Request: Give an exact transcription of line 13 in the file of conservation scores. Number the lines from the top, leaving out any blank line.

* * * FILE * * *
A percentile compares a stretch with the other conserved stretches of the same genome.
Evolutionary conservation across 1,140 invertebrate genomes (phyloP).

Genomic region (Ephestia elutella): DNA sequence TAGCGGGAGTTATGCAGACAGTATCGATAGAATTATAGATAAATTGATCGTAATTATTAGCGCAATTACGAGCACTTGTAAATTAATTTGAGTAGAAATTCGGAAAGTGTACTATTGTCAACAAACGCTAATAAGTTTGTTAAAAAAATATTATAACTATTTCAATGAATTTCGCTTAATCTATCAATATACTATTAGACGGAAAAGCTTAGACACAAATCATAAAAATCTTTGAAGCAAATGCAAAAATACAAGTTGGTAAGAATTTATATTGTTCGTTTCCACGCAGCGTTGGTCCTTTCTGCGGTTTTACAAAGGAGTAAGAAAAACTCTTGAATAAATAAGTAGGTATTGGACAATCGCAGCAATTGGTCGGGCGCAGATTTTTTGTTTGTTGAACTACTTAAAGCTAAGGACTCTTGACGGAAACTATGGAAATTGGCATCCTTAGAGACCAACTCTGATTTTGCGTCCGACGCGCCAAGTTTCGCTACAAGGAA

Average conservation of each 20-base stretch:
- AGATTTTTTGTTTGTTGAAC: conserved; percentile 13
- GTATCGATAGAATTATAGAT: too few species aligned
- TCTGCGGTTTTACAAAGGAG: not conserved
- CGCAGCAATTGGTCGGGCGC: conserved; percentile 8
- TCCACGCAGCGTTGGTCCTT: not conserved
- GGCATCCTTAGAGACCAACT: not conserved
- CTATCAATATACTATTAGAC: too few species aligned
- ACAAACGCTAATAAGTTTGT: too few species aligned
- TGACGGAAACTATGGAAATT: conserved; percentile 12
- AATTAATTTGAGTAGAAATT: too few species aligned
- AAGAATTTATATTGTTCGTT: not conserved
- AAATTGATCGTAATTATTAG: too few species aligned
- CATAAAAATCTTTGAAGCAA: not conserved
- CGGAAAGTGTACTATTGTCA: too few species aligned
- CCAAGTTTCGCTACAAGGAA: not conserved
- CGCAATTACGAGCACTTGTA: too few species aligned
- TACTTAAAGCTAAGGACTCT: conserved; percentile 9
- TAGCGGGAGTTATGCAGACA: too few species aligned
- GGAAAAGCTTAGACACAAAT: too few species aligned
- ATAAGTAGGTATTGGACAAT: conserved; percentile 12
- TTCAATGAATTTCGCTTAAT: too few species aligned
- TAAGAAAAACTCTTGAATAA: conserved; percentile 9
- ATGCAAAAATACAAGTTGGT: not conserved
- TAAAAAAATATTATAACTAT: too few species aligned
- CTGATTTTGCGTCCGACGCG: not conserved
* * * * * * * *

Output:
- TGACGGAAACTATGGAAATT: conserved; percentile 12